Norm Eisen, who worked for House Democrats during the first unsuccessful effort to impeach Trump, described the court’s language as “extremely carefully crafted” in part to narrow the issue. Eisen said it signals the court will reject Trump’s “crazy absolute immunity idea.”

The Supreme Court’s framing makes it clear that it is considering only immunity for a former president and conduct that may be an official act.  Jack Goldsmith, a professor at Harvard Law School who served in the administration of President George W. Bush said the Supreme Court’s framing of the issue suggest the court might conclude that presidents cannot be prosecuted for acts central to their role, such as ordering military actions, issuing pardons or firing officials. Goldsmith said such a  ruling would be a rejection of Trump’s broad immunity claims while protecting some core presidential functions that would “not unduly chill a president in office from exercising key powers”.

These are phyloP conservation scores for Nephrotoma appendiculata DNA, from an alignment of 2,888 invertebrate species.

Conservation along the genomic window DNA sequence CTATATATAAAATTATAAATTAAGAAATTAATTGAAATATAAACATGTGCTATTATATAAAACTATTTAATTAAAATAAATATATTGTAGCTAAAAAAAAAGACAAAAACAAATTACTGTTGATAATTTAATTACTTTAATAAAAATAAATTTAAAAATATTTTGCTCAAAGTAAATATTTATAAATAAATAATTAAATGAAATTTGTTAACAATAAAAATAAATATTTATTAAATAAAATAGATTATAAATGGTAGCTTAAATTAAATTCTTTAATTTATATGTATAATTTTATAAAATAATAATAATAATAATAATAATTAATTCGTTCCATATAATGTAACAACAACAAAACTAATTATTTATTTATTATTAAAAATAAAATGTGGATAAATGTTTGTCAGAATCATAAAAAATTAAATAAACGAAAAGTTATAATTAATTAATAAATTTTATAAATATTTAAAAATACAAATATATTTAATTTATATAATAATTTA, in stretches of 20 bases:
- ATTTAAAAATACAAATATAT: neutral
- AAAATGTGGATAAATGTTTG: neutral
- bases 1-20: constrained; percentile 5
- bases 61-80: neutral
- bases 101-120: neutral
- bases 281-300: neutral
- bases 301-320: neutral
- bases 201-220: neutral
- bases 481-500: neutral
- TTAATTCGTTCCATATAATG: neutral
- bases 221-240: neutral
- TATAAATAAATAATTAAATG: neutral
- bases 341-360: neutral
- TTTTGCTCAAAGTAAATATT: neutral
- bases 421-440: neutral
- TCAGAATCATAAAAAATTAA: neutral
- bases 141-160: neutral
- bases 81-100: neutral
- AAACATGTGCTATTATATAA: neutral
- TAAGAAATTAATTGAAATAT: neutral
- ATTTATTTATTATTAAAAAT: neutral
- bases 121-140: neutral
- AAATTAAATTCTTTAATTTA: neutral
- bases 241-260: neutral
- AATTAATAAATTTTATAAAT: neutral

In weighing the official acts issue, the Supreme Court may also take into account a separate case involving civil claims against Trump for his role on January 6, 2021. In that case, a different panel of judges on the same appeals court in Washington rejected his immunity claim, ruling that he was not engaged in official acts because he was acting in his capacity as a candidate for office. Trump opted against appealing that case to the Supreme Court.


The Supreme Court has now entered into uncharted territory. It was never required to weigh in when former President Richard Nixon potentially faced prosecution after the Watergate scandal because President Gerald Ford issued a pardon.

Trump puts much weight on a 1982 ruling in a case called Nixon v. Fitzgerald, also involving Nixon, which addressed presidential immunity in a civil case. Then, the court ruled that presidents have immunity when the conduct in question was within the “outer perimeter” of their official duties.

Special Counsel Smith counters saying that was not a criminal case, meaning its application may be limited.

The link to relied upon and quoted news source material is here:


No President is above the law, and when they break it, they should be prosecuted. There should be no Trump exception. It’s downright disgusting that the United State Supreme Court has even agreed to hear Trump’s Immunity claim in his federal criminal prosecution. It was a no brainer for the Judge Tanya Chutkan as well as the Court of Appeals. Not so much for a court packed with 4 Trump disciples.